What is more—as vividly displayed by Republican candidate Donald Trump, whose invincible, strongman persona has propelled his rise to political power—our hero is an emotional tough guy. Yet according to Israeli Jungian psychoanalyst and author Erel Shalit, author of Enemy, Cripple, and Beggar: Shadows in the Hero’s Path, the modern hero is one who also possesses psychological courage, able to venture into the perilous underworld of the psyche, and to face the shadows of fear, anxiety, or weakness. Indeed, Shalit writes, “the Hero-myth is the central myth of Jungian psychoanalysis,” because for Jung the hero’s “grand opus” concerns the relations with the unconscious. In this interpretation, the “hero goes forth into the netherworld of the shadow, in spite of being threatened by the monsters that lurk in the darkness of the unconscious . . .”
In the following interview, Shalit elaborates further on the psychological function of the three rejected figures that shadow the hero’s outer quest, as well as how heroes are those who go in the opposite direction of convention. We also explore these inner figures as they arise in our nightly dreams and during the therapeutic process (including the transference), as well as the psychological significance of American action heroes.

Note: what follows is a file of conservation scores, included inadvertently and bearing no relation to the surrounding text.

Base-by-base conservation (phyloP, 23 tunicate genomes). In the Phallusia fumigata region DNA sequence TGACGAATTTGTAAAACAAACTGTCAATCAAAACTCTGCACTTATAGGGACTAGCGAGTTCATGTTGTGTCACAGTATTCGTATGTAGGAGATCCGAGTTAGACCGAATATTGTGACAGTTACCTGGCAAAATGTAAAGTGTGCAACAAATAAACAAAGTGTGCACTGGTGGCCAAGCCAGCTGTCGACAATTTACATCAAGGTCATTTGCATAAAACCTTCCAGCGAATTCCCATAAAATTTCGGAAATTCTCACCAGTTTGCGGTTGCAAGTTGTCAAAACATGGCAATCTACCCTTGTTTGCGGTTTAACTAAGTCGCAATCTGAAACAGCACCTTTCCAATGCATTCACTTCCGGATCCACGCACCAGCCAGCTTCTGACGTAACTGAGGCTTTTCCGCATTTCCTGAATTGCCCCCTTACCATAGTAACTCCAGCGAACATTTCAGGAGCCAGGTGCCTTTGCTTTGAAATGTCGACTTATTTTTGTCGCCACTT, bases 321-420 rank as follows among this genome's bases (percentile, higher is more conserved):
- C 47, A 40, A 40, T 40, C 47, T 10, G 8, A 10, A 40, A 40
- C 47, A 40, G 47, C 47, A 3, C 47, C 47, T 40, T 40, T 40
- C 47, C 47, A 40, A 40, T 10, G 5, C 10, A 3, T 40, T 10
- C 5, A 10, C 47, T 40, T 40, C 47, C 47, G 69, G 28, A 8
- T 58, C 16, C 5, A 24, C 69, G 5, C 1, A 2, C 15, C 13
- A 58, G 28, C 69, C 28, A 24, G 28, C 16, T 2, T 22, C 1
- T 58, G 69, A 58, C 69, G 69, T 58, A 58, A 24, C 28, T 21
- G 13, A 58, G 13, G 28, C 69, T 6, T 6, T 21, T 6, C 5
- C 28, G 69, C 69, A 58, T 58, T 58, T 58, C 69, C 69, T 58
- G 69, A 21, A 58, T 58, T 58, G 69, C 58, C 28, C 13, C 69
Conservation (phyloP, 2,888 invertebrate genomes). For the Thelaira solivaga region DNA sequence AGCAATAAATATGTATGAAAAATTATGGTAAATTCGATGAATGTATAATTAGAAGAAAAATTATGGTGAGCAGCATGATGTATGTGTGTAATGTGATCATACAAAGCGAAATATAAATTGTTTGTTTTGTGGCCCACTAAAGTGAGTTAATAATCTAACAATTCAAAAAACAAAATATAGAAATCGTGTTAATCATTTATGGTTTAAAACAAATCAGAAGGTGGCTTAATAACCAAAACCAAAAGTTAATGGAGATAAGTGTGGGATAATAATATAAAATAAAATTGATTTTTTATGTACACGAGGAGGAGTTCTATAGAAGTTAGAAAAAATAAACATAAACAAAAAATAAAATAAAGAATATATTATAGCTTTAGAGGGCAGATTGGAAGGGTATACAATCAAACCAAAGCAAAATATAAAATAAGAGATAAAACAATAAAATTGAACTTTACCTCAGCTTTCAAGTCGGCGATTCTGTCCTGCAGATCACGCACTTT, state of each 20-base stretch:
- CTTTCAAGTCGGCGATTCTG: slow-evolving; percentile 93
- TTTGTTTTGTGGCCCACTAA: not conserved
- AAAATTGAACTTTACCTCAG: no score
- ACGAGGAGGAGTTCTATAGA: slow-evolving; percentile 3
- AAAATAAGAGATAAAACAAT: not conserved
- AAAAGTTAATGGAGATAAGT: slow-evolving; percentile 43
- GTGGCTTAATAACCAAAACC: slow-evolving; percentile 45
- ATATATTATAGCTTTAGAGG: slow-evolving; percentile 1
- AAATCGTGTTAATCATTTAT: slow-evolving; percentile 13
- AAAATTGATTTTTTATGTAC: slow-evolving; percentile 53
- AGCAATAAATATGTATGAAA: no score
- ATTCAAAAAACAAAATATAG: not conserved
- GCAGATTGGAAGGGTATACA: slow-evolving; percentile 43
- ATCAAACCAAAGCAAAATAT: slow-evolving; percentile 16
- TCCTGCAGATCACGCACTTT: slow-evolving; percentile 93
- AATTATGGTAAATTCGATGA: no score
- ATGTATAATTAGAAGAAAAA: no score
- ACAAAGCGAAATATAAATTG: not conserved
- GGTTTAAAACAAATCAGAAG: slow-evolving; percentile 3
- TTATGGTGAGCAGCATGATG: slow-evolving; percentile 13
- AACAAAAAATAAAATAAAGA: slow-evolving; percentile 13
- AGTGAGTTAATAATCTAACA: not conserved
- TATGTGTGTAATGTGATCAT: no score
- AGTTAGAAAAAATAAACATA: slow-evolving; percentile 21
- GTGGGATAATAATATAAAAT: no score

Tuesday, June 21, 2016

Paintings from the Psyche - Jung and Neumann

At this weekend's Jung Neumann Symposium, June 24-26 at Pacifica, Nancy Furlotti will present 

Paintings from the Psyche




Jung's Red Book



Active imagination was the technique C. G. Jung developed to amplify images from his dreams and visions. It allowed him to delve deeper into the mythical and collective layers of human imagination to more specifically understand what the psyche was trying to communicate. 
He used this extensively while on his own inner journey, described in The Red Book, and encouraged his patients and colleagues to do so, as well. 


Painting by Erich Neumann

Erich Neumann was one of Jung’s foremost disciples. After commencing analytical work with Jung, he kept a dream journal and began using active imagination on his own dream images. Somewhat later he, too, began to paint these images creating a long series, much like those in Jung’s Red Book. The comparison between the two sets of paintings is striking in both their differences and similarities. We will explore a full image series from each one as a way of gleaning a deeper understanding of the psychic processes of these two prominent analysts and good friends.

Painting by Erich Neumann

The paintings by Erich Neumann have previously only been shown at the Jung Neumann Conference, kibbutz Shefayim, April 2015. This is a unique opportunity to get a glimpse into the inner world and psyche of Jung and Neumann.

Further details and registration, click here.